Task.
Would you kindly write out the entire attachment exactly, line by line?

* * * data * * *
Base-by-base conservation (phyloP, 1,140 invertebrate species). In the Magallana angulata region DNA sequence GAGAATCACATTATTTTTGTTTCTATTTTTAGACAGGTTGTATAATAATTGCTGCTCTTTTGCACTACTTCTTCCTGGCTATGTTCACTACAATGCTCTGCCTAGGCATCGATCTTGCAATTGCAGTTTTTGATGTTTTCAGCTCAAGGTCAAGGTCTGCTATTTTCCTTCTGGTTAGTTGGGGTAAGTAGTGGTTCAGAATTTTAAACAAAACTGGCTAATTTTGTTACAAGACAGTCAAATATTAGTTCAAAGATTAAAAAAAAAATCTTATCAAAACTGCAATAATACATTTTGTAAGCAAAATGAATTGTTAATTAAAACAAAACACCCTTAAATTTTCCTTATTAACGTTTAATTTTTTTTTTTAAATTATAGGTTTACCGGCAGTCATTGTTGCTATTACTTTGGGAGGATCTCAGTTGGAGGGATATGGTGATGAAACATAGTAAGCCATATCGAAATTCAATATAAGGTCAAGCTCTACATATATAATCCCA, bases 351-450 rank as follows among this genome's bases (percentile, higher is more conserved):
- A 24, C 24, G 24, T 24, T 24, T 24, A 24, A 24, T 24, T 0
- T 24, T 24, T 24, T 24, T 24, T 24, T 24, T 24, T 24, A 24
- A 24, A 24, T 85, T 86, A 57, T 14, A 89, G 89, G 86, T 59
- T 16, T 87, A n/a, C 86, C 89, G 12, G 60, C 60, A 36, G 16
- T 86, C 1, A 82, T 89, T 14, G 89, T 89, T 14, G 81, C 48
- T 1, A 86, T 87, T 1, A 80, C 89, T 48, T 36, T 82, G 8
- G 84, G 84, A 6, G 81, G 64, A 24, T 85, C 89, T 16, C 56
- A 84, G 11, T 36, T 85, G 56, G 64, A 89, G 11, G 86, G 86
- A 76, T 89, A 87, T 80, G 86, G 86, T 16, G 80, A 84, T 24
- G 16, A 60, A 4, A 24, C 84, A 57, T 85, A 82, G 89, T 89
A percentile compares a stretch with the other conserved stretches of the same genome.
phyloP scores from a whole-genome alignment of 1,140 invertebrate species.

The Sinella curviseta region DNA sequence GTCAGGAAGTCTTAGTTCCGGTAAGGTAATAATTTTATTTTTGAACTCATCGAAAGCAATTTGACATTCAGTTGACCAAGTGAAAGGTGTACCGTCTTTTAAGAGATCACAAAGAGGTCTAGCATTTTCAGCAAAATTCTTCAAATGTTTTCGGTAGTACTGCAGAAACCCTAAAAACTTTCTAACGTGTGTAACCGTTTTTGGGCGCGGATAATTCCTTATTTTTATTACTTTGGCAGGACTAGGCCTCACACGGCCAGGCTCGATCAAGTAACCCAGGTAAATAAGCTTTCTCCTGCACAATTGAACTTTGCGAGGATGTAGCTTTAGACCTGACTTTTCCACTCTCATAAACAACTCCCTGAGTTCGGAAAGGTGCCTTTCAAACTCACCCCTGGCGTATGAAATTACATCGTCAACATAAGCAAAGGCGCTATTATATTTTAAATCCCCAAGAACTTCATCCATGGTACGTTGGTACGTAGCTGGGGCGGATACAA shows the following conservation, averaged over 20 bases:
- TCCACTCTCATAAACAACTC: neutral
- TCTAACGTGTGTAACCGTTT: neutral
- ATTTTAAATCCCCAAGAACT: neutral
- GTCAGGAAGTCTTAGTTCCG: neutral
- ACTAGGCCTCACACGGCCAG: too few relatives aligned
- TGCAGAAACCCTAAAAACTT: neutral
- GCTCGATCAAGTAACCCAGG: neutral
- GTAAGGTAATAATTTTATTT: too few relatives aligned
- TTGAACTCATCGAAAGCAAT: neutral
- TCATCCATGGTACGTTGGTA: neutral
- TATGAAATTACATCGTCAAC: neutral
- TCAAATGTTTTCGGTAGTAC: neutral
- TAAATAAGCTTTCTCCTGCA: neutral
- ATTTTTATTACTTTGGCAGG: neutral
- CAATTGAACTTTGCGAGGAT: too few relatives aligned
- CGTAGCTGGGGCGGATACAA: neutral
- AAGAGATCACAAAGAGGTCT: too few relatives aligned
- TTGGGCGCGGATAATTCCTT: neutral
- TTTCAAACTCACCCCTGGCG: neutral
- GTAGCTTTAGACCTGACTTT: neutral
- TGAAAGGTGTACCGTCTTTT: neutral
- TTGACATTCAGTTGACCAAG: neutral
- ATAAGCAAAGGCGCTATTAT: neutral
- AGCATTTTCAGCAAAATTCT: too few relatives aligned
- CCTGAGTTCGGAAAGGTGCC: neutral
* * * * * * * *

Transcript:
Base-by-base conservation (phyloP, 1,140 invertebrate species). In the Magallana angulata region DNA sequence GAGAATCACATTATTTTTGTTTCTATTTTTAGACAGGTTGTATAATAATTGCTGCTCTTTTGCACTACTTCTTCCTGGCTATGTTCACTACAATGCTCTGCCTAGGCATCGATCTTGCAATTGCAGTTTTTGATGTTTTCAGCTCAAGGTCAAGGTCTGCTATTTTCCTTCTGGTTAGTTGGGGTAAGTAGTGGTTCAGAATTTTAAACAAAACTGGCTAATTTTGTTACAAGACAGTCAAATATTAGTTCAAAGATTAAAAAAAAAATCTTATCAAAACTGCAATAATACATTTTGTAAGCAAAATGAATTGTTAATTAAAACAAAACACCCTTAAATTTTCCTTATTAACGTTTAATTTTTTTTTTTAAATTATAGGTTTACCGGCAGTCATTGTTGCTATTACTTTGGGAGGATCTCAGTTGGAGGGATATGGTGATGAAACATAGTAAGCCATATCGAAATTCAATATAAGGTCAAGCTCTACATATATAATCCCA, bases 351-450 rank as follows among this genome's bases (percentile, higher is more conserved):
- A 24, C 24, G 24, T 24, T 24, T 24, A 24, A 24, T 24, T 0
- T 24, T 24, T 24, T 24, T 24, T 24, T 24, T 24, T 24, A 24
- A 24, A 24, T 85, T 86, A 57, T 14, A 89, G 89, G 86, T 59
- T 16, T 87, A n/a, C 86, C 89, G 12, G 60, C 60, A 36, G 16
- T 86, C 1, A 82, T 89, T 14, G 89, T 89, T 14, G 81, C 48
- T 1, A 86, T 87, T 1, A 80, C 89, T 48, T 36, T 82, G 8
- G 84, G 84, A 6, G 81, G 64, A 24, T 85, C 89, T 16, C 56
- A 84, G 11, T 36, T 85, G 56, G 64, A 89, G 11, G 86, G 86
- A 76, T 89, A 87, T 80, G 86, G 86, T 16, G 80, A 84, T 24
- G 16, A 60, A 4, A 24, C 84, A 57, T 85, A 82, G 89, T 89
A percentile compares a stretch with the other conserved stretches of the same genome.
phyloP scores from a whole-genome alignment of 1,140 invertebrate species.

The Sinella curviseta region DNA sequence GTCAGGAAGTCTTAGTTCCGGTAAGGTAATAATTTTATTTTTGAACTCATCGAAAGCAATTTGACATTCAGTTGACCAAGTGAAAGGTGTACCGTCTTTTAAGAGATCACAAAGAGGTCTAGCATTTTCAGCAAAATTCTTCAAATGTTTTCGGTAGTACTGCAGAAACCCTAAAAACTTTCTAACGTGTGTAACCGTTTTTGGGCGCGGATAATTCCTTATTTTTATTACTTTGGCAGGACTAGGCCTCACACGGCCAGGCTCGATCAAGTAACCCAGGTAAATAAGCTTTCTCCTGCACAATTGAACTTTGCGAGGATGTAGCTTTAGACCTGACTTTTCCACTCTCATAAACAACTCCCTGAGTTCGGAAAGGTGCCTTTCAAACTCACCCCTGGCGTATGAAATTACATCGTCAACATAAGCAAAGGCGCTATTATATTTTAAATCCCCAAGAACTTCATCCATGGTACGTTGGTACGTAGCTGGGGCGGATACAA shows the following conservation, averaged over 20 bases:
- TCCACTCTCATAAACAACTC: neutral
- TCTAACGTGTGTAACCGTTT: neutral
- ATTTTAAATCCCCAAGAACT: neutral
- GTCAGGAAGTCTTAGTTCCG: neutral
- ACTAGGCCTCACACGGCCAG: too few relatives aligned
- TGCAGAAACCCTAAAAACTT: neutral
- GCTCGATCAAGTAACCCAGG: neutral
- GTAAGGTAATAATTTTATTT: too few relatives aligned
- TTGAACTCATCGAAAGCAAT: neutral
- TCATCCATGGTACGTTGGTA: neutral
- TATGAAATTACATCGTCAAC: neutral
- TCAAATGTTTTCGGTAGTAC: neutral
- TAAATAAGCTTTCTCCTGCA: neutral
- ATTTTTATTACTTTGGCAGG: neutral
- CAATTGAACTTTGCGAGGAT: too few relatives aligned
- CGTAGCTGGGGCGGATACAA: neutral
- AAGAGATCACAAAGAGGTCT: too few relatives aligned
- TTGGGCGCGGATAATTCCTT: neutral
- TTTCAAACTCACCCCTGGCG: neutral
- GTAGCTTTAGACCTGACTTT: neutral
- TGAAAGGTGTACCGTCTTTT: neutral
- TTGACATTCAGTTGACCAAG: neutral
- ATAAGCAAAGGCGCTATTAT: neutral
- AGCATTTTCAGCAAAATTCT: too few relatives aligned
- CCTGAGTTCGGAAAGGTGCC: neutral